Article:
An-My Lê’s Ghostly Photographs Capture the Complex Consequences of War
An-My Lê, Fragment I: Film Set (Free State of Jones), Battle of Corinth, Bush, Louisiana, from the series “Silent General”, 2015. © An-My Lê. Courtesy of the artist.
An-My Lê’s expansive photographs do not document war as a singular act. Instead, they capture war in all its slow-moving, subtle extensions: its preparation, its maintenance, its fallout, and its uneasy passage into cultural memory. From Vietnam War reenactors staging battles in the forests of the American South to U.S. military members training on a simulated Iraqi battlefield in the California desert, the subject of Lê’s work is the atmosphere of war.
Currently on view at the Milwaukee Art Museum, “An-My Lê: On Contested Terrain” brings together nearly three decades of striking images that deal with militarism, nostalgia, and the historical record. Organized by the Carnegie Museum of Art, where it was previously on view, it is the first comprehensive survey of the artist’s work.
An-My Lê, Rescue, from the series “Small Wars”, 1999–2002. © An-My Lê. Courtesy of the artist and Marian Goodman Gallery.
Born in Saigon in 1960, Lê was evacuated to Southern California with her family in 1975, the final year of the Vietnam War. When she returned to Vietnam for the first time in 1994, Lê documented what she saw using a five-by-seven-inch view camera for her series “Viêt Nam” (1994–98). Drawing on traditions of landscape photography, the series displays many of the traits that would come to define Lê’s work: big skies, a pervasive sense of quiet, and a keen observation of the reverberations—no matter how mundane—of historical violence.
Lê continued working with a large-format camera in her subsequent body of work, “Small Wars” (1999–2002), for which she embedded with Vietnam War reenactors in Virginia and North Carolina. The reenactors granted Lê permission to photograph them on the condition that she also participate in the reenactment. By staging photographs of historical events that never happened—even these reenactment scenes are reperformed for the camera, not documented as they unfold—Lê plays with the way in which we associate photography with truth.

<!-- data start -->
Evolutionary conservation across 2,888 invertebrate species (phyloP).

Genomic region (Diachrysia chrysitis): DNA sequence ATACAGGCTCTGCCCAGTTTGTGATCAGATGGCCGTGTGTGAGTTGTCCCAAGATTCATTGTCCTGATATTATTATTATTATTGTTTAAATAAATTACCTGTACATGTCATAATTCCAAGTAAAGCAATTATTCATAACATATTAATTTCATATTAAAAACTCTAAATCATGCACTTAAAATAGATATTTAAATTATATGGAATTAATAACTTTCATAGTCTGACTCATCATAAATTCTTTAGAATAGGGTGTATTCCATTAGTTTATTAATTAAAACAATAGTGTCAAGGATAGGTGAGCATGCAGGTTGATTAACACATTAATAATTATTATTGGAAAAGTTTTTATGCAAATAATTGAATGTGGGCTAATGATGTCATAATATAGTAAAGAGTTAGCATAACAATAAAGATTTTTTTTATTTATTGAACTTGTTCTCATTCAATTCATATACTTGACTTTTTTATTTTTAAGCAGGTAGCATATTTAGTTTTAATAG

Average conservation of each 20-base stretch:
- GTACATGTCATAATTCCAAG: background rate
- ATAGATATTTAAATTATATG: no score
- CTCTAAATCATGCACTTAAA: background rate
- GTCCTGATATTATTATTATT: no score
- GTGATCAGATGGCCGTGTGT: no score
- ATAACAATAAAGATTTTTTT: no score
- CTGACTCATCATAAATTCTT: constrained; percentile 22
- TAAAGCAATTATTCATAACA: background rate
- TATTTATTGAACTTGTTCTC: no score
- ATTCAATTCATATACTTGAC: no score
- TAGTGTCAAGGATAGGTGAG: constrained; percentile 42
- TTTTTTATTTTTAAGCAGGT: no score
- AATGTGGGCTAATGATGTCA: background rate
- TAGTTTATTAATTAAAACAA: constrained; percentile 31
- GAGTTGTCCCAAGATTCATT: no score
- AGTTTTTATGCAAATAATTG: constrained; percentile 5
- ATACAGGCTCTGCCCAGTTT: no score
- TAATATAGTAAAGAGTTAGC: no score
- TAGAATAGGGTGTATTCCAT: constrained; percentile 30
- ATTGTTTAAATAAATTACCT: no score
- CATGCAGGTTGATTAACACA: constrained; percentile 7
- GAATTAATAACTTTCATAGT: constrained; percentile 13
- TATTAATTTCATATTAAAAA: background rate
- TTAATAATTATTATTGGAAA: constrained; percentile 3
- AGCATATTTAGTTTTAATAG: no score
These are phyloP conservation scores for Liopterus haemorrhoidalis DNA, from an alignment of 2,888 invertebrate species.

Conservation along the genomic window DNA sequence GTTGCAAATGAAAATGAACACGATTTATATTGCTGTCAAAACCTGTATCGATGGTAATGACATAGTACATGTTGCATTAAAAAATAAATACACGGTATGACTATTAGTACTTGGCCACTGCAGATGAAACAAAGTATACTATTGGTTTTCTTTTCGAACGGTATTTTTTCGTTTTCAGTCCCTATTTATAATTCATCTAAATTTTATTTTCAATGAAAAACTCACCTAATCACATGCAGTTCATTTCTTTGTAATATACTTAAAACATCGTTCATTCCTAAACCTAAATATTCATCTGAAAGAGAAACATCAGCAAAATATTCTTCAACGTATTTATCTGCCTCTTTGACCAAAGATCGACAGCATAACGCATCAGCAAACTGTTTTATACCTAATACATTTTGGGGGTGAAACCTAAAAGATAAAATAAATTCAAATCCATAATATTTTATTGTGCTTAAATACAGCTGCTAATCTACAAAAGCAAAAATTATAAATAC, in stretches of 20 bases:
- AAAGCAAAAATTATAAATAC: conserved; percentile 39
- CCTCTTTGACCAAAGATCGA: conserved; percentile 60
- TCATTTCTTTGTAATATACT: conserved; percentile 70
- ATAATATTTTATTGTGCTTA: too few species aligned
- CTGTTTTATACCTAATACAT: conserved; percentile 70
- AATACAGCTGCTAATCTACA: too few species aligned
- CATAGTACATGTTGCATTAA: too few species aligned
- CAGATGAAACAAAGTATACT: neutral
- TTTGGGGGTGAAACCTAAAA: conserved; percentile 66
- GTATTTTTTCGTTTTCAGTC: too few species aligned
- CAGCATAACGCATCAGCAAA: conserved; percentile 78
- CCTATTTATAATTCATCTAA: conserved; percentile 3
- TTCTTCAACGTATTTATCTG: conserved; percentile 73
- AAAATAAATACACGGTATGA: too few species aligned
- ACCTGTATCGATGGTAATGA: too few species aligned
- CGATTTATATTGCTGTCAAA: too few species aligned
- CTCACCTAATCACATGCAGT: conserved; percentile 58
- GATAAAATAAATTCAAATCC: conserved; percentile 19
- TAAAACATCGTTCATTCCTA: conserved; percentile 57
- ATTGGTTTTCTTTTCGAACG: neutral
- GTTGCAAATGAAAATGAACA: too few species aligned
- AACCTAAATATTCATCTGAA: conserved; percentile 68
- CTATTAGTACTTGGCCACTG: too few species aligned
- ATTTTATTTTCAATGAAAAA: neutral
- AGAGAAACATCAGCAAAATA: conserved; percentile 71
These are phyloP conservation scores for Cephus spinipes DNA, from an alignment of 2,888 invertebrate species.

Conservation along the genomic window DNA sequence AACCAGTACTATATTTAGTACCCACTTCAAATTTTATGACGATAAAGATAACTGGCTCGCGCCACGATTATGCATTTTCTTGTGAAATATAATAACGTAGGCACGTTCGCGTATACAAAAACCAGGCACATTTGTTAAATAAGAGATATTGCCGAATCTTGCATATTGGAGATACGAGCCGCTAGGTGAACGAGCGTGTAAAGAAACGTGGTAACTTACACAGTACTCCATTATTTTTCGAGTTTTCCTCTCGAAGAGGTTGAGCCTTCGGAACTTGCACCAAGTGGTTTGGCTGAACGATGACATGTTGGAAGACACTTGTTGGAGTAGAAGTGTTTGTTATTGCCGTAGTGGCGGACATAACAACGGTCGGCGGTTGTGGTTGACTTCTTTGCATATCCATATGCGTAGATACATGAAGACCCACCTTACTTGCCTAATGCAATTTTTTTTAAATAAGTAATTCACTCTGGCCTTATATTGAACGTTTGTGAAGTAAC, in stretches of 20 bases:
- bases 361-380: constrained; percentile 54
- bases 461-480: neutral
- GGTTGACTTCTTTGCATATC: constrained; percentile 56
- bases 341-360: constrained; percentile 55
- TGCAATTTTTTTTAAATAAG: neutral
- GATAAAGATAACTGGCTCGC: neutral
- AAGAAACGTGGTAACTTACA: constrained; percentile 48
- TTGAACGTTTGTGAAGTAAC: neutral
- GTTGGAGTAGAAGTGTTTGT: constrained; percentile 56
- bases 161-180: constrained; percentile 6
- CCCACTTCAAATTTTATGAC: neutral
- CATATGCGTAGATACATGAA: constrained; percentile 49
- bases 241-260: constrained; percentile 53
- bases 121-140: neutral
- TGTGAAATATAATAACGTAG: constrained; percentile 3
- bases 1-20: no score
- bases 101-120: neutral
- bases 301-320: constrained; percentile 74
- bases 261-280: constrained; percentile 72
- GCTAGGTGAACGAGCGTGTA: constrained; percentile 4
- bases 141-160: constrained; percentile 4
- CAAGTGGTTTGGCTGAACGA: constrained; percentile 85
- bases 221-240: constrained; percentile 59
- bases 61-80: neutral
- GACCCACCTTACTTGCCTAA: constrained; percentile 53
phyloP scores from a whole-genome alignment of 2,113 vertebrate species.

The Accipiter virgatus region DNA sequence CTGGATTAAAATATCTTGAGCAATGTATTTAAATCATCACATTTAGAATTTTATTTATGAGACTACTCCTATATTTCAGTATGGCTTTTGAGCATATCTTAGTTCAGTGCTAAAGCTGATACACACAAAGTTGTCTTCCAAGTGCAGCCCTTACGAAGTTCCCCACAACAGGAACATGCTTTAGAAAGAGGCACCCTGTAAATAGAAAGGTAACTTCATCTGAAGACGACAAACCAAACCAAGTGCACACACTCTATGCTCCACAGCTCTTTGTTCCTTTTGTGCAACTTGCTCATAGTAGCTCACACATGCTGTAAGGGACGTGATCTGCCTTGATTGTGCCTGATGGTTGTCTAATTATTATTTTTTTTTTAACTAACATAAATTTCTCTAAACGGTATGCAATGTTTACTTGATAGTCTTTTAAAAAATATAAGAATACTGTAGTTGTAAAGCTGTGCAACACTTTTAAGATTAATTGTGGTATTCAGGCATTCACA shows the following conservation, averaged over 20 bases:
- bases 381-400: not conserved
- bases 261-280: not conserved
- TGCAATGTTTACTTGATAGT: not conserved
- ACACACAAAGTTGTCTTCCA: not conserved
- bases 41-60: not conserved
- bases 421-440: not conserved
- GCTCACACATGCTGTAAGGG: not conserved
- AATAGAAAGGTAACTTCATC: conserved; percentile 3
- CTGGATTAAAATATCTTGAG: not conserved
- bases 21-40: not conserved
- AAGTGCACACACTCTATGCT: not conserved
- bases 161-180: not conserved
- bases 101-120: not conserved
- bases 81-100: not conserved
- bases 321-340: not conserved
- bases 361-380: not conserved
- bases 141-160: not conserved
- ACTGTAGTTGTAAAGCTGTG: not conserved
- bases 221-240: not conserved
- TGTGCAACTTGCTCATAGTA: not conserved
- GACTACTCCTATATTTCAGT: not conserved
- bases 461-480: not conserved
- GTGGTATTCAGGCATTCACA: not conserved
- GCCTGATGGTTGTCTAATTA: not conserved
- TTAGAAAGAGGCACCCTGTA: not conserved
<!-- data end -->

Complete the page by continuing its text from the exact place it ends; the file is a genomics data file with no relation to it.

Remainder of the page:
An-My Lê, Night Operations III, from the series “29 Palms”, 2003–2004. © An-My Lê. Courtesy of the Milwaukee Art Museum.
But despite their distance from direct conflict, these images are far closer to conventional war photography than we might think. Many iconic war photos—from images of the Civil War to contemporary conflict photography—have been staged, edited, or otherwise manipulated.
Lê’s interest in manufactured histories continues in her next series, made during the Iraq War. After being denied permission to embed with the U.S. military in Iraq, Lê began work on the series “29 Palms” (2003–04), which was shot outside of Joshua Tree National Park, California, at the Marine Corps Air Ground Combat Center (a.k.a. Twentynine Palms). In these images, Lê documents marines practicing the removal of explosive devices, a caravan of tanks and jeeps rolling across an expansive desert landscape, and drills around a ranch house–turned–Iraqi police compound. Spattered on the walls of the building are clumsily scrawled artificial graffiti that reads “DOWN USA,” “GOOD SADDAM,” and “FREE SADDAM.” In Iraq, the war was happening in real time, but in California, it existed abstractly. Even photos of explosions appear muted and group scenes are weighted with a haunted calm.
An-My Lê, Fragment I: Film Set (Free State of Jones), Battle of Corinth, Bush, Louisiana, from the series “Silent General”, 2015. © An-My Lê. Courtesy of the Milwaukee Art Museum.
There are few portraits in the series, but what ones there are ground the whole body of work. Two photographs feature border control agents, both apparently young Latina women, posing against the crossing, their postures conveying a similar combination of boredom, determination, and a forced sense of authority. The images exemplify the series title, which is a reference to Walt Whitman’s account of tending to both wounded Union and Confederate soldiers during the Civil War. In these quiet but unflinching photographs, Lê turns a non-judgemental lens on a nation whose historical rifts have become increasingly undeniable.
There’s a famous Civil War photograph, Timothy H. O’Sullivan’s A Harvest of Death (1863), that I kept thinking about in the context of the exhibition. Taken just after the Battle of Gettysburg, the grizzly image depicts a loose pile of soldiers’ bodies splayed out on a field, a horse just visible on the horizon line. The long exposure gives it a hazy, dreamlike quality, one that seems at odds with the immediacy of the death it depicts.
Though war is as much Lê’s focus as it was O’Sullivan’s, what shocked turn-of-the-century viewers was the blatant presence of violence. What is shocking about Lê’s work is its spectral absence.